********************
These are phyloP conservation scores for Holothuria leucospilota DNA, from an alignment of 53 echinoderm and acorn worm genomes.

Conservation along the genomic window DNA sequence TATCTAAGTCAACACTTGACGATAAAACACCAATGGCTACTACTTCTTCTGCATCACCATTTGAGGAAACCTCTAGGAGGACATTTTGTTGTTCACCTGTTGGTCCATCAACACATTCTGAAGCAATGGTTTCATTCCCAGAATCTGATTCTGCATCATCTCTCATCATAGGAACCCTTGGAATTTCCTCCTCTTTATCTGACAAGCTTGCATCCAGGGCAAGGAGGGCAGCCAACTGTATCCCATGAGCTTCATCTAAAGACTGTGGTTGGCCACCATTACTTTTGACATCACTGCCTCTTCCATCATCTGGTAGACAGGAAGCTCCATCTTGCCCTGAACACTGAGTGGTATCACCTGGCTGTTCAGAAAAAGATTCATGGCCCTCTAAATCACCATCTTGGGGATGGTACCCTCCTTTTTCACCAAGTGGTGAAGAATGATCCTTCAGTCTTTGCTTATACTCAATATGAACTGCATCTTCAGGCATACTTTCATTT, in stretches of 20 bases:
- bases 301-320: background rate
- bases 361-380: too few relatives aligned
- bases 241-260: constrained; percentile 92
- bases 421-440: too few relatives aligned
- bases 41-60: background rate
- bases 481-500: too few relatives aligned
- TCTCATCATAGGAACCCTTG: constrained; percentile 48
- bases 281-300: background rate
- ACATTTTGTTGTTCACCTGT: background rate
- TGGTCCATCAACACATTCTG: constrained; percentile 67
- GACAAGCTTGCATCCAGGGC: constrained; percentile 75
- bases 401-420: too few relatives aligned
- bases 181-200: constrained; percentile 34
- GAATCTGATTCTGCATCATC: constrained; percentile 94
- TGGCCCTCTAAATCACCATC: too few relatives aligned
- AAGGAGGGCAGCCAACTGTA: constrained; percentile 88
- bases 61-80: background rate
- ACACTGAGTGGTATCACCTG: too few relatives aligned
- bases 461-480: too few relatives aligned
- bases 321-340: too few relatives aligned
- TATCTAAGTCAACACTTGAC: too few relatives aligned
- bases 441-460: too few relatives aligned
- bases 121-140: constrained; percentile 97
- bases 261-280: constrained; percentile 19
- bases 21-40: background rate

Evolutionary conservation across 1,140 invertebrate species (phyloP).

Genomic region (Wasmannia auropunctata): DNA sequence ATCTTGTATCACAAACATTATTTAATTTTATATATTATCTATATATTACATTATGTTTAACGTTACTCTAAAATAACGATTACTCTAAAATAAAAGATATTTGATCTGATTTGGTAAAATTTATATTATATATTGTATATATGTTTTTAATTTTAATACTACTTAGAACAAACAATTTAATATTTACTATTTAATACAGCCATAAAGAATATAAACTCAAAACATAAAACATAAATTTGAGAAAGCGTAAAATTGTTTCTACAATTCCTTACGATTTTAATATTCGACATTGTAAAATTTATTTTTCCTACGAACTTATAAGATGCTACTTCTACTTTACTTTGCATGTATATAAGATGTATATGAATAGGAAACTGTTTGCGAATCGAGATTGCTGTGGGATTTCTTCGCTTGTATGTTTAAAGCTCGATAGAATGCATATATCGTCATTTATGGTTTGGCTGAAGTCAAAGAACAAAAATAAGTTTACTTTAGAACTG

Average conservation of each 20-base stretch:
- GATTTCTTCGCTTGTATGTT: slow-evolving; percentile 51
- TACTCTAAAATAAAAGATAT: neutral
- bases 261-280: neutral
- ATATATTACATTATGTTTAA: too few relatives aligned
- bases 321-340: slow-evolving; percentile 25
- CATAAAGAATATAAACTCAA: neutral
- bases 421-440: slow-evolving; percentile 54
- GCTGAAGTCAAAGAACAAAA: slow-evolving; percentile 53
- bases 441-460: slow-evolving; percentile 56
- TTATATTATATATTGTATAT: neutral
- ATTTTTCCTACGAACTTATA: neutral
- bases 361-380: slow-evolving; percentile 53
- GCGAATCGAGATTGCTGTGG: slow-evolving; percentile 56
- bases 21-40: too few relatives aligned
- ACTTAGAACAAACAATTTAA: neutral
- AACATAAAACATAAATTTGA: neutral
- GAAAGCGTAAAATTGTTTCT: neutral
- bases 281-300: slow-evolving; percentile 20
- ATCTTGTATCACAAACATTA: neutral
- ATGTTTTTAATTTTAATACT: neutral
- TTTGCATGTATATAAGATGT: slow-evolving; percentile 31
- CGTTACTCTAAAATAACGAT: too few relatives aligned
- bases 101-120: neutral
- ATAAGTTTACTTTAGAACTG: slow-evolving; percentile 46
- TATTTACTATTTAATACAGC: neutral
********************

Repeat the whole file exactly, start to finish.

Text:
These are phyloP conservation scores for Holothuria leucospilota DNA, from an alignment of 53 echinoderm and acorn worm genomes.

Conservation along the genomic window DNA sequence TATCTAAGTCAACACTTGACGATAAAACACCAATGGCTACTACTTCTTCTGCATCACCATTTGAGGAAACCTCTAGGAGGACATTTTGTTGTTCACCTGTTGGTCCATCAACACATTCTGAAGCAATGGTTTCATTCCCAGAATCTGATTCTGCATCATCTCTCATCATAGGAACCCTTGGAATTTCCTCCTCTTTATCTGACAAGCTTGCATCCAGGGCAAGGAGGGCAGCCAACTGTATCCCATGAGCTTCATCTAAAGACTGTGGTTGGCCACCATTACTTTTGACATCACTGCCTCTTCCATCATCTGGTAGACAGGAAGCTCCATCTTGCCCTGAACACTGAGTGGTATCACCTGGCTGTTCAGAAAAAGATTCATGGCCCTCTAAATCACCATCTTGGGGATGGTACCCTCCTTTTTCACCAAGTGGTGAAGAATGATCCTTCAGTCTTTGCTTATACTCAATATGAACTGCATCTTCAGGCATACTTTCATTT, in stretches of 20 bases:
- bases 301-320: background rate
- bases 361-380: too few relatives aligned
- bases 241-260: constrained; percentile 92
- bases 421-440: too few relatives aligned
- bases 41-60: background rate
- bases 481-500: too few relatives aligned
- TCTCATCATAGGAACCCTTG: constrained; percentile 48
- bases 281-300: background rate
- ACATTTTGTTGTTCACCTGT: background rate
- TGGTCCATCAACACATTCTG: constrained; percentile 67
- GACAAGCTTGCATCCAGGGC: constrained; percentile 75
- bases 401-420: too few relatives aligned
- bases 181-200: constrained; percentile 34
- GAATCTGATTCTGCATCATC: constrained; percentile 94
- TGGCCCTCTAAATCACCATC: too few relatives aligned
- AAGGAGGGCAGCCAACTGTA: constrained; percentile 88
- bases 61-80: background rate
- ACACTGAGTGGTATCACCTG: too few relatives aligned
- bases 461-480: too few relatives aligned
- bases 321-340: too few relatives aligned
- TATCTAAGTCAACACTTGAC: too few relatives aligned
- bases 441-460: too few relatives aligned
- bases 121-140: constrained; percentile 97
- bases 261-280: constrained; percentile 19
- bases 21-40: background rate

Evolutionary conservation across 1,140 invertebrate species (phyloP).

Genomic region (Wasmannia auropunctata): DNA sequence ATCTTGTATCACAAACATTATTTAATTTTATATATTATCTATATATTACATTATGTTTAACGTTACTCTAAAATAACGATTACTCTAAAATAAAAGATATTTGATCTGATTTGGTAAAATTTATATTATATATTGTATATATGTTTTTAATTTTAATACTACTTAGAACAAACAATTTAATATTTACTATTTAATACAGCCATAAAGAATATAAACTCAAAACATAAAACATAAATTTGAGAAAGCGTAAAATTGTTTCTACAATTCCTTACGATTTTAATATTCGACATTGTAAAATTTATTTTTCCTACGAACTTATAAGATGCTACTTCTACTTTACTTTGCATGTATATAAGATGTATATGAATAGGAAACTGTTTGCGAATCGAGATTGCTGTGGGATTTCTTCGCTTGTATGTTTAAAGCTCGATAGAATGCATATATCGTCATTTATGGTTTGGCTGAAGTCAAAGAACAAAAATAAGTTTACTTTAGAACTG

Average conservation of each 20-base stretch:
- GATTTCTTCGCTTGTATGTT: slow-evolving; percentile 51
- TACTCTAAAATAAAAGATAT: neutral
- bases 261-280: neutral
- ATATATTACATTATGTTTAA: too few relatives aligned
- bases 321-340: slow-evolving; percentile 25
- CATAAAGAATATAAACTCAA: neutral
- bases 421-440: slow-evolving; percentile 54
- GCTGAAGTCAAAGAACAAAA: slow-evolving; percentile 53
- bases 441-460: slow-evolving; percentile 56
- TTATATTATATATTGTATAT: neutral
- ATTTTTCCTACGAACTTATA: neutral
- bases 361-380: slow-evolving; percentile 53
- GCGAATCGAGATTGCTGTGG: slow-evolving; percentile 56
- bases 21-40: too few relatives aligned
- ACTTAGAACAAACAATTTAA: neutral
- AACATAAAACATAAATTTGA: neutral
- GAAAGCGTAAAATTGTTTCT: neutral
- bases 281-300: slow-evolving; percentile 20
- ATCTTGTATCACAAACATTA: neutral
- ATGTTTTTAATTTTAATACT: neutral
- TTTGCATGTATATAAGATGT: slow-evolving; percentile 31
- CGTTACTCTAAAATAACGAT: too few relatives aligned
- bases 101-120: neutral
- ATAAGTTTACTTTAGAACTG: slow-evolving; percentile 46
- TATTTACTATTTAATACAGC: neutral